If it is possible that you’re being deceived by an evil demon (or, aliens, evil robots, or whatever), what does this mean about what we can or can’t know? Is there anything you could still know even if you couldn’t trust your senses?
Answer by Helier Robinson
This was Descartes’ whole point about his hyperbolical doubt. He wasn’t being sceptical, like Hume, he was trying to find out if anything was indubitable. If he could find such an indubitability then it could be a reliable starting point for philosophy. And, of course, he discovered that his own existence was indubitable, since he had to exist in order to doubt. But that is not such a very good starting point because it might just mean that your own existence is all that exists, and solipsism is true. Descartes tried to get beyond his own existence, indubitably, by proving that God exists, and his best argument for this (in my opinion) was the ontological argument. Its validity has never been settled, one way or the other; but how else would you prove that anything exists outside your present consciousness?
Answer by Geoffrey Klempner
If it’s possible that I am being deceived by evil scientists — or benevolent aliens — then I can and should use my senses to discover any discrepancies that would indicate a deception. One thing often forgotten in these sci-fi scenarios is that no-one is perfect, errors can happen even if you are a super-intelligent alien being. Descartes would say that this was a case of the refined use of sense perception.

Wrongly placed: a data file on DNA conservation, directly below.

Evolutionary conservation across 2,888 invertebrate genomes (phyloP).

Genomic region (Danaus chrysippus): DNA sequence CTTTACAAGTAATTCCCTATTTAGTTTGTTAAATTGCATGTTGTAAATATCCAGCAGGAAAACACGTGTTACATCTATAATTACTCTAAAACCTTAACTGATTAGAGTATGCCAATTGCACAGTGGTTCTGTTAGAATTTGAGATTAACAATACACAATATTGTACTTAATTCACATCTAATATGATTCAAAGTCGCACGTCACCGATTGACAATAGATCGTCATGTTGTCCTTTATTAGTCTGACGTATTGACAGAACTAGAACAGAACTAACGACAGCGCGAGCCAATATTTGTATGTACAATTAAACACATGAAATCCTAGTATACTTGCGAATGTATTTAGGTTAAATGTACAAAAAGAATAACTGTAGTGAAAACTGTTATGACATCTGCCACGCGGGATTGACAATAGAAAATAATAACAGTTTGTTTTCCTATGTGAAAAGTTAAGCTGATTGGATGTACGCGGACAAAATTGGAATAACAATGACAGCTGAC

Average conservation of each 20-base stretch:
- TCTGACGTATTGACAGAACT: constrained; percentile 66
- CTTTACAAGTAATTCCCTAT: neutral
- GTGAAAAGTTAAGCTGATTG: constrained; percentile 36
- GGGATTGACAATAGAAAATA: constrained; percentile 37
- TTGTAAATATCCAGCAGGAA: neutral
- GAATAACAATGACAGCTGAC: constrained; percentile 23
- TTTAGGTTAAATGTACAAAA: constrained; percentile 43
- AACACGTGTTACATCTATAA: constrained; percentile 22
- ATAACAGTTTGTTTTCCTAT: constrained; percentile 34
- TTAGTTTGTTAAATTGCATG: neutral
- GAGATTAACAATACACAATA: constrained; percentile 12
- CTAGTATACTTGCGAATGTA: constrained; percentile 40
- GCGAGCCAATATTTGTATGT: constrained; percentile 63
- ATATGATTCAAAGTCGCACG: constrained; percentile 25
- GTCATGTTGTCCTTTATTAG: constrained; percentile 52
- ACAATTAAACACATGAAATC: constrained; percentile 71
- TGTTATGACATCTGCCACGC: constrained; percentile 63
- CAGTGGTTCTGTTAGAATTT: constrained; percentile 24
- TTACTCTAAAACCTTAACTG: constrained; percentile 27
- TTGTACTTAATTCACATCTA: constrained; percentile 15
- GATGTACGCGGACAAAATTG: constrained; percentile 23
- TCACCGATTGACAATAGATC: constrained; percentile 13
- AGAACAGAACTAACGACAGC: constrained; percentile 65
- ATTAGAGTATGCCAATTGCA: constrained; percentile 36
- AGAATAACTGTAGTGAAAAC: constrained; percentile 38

For example, in the ‘deja vu cat’ scene in Matrix, a hasty and less than perfect job is made of changing the 1999 model to trap Neo and his friends. On this occasion, the Machines slipped up. They failed to conceal the ‘splice’. No machine that depends on the laws of physics is infallible. The few seconds of warning are enough to give Neo the chance to escape although Morpheus is captured.
However, if evil scientists or benevolent aliens is the only worry, then at least I know that space and physical things are real (as in the Matrix). I’m just wrong about which things are ‘physical’ and which are merely part of a false ‘reality model’ created in my mind.
The evil demon scenario is very different. Apart from being ‘evil’ (supposedly it’s only fault/ weakness) the demon never slips up. Or maybe it isn’t so ‘evil’ (Berkeley’s ‘God’ is hard to distinguish from a Cartesian evil demon). The question here is whether there is any way to make coherent sense of a ‘world’ that isn’t physical and never was. That is something I doubt, although a diehard idealist might disagree.
If my senses cannot be implicitly relied on, I still have my capacity for reason — or do I? I don’t know about you, but my capacity for reason is definitely fallible. I don’t trust it at all. Then what is left? — Simply making the best job of what we are given, putting forward theories and testing them, then comparing the results of those tests with the same tests performed by others. In short, science. Two heads — or two pairs of eyes — are better than one. Four are better than two, and so on.
According to Descartes, science (what I have just described) is impossible unless God exists. In the world of the evil demon, apart from the fact that I am the only person who exists, the laws are all haywire. — My response would be that the God and evil demon hypotheses are equally absurd. They are not theories on the table. The only ‘trust’ or ‘distrust’ that are relevant to knowledge are the trust and distrust that real human beings exhibit in real-life situations.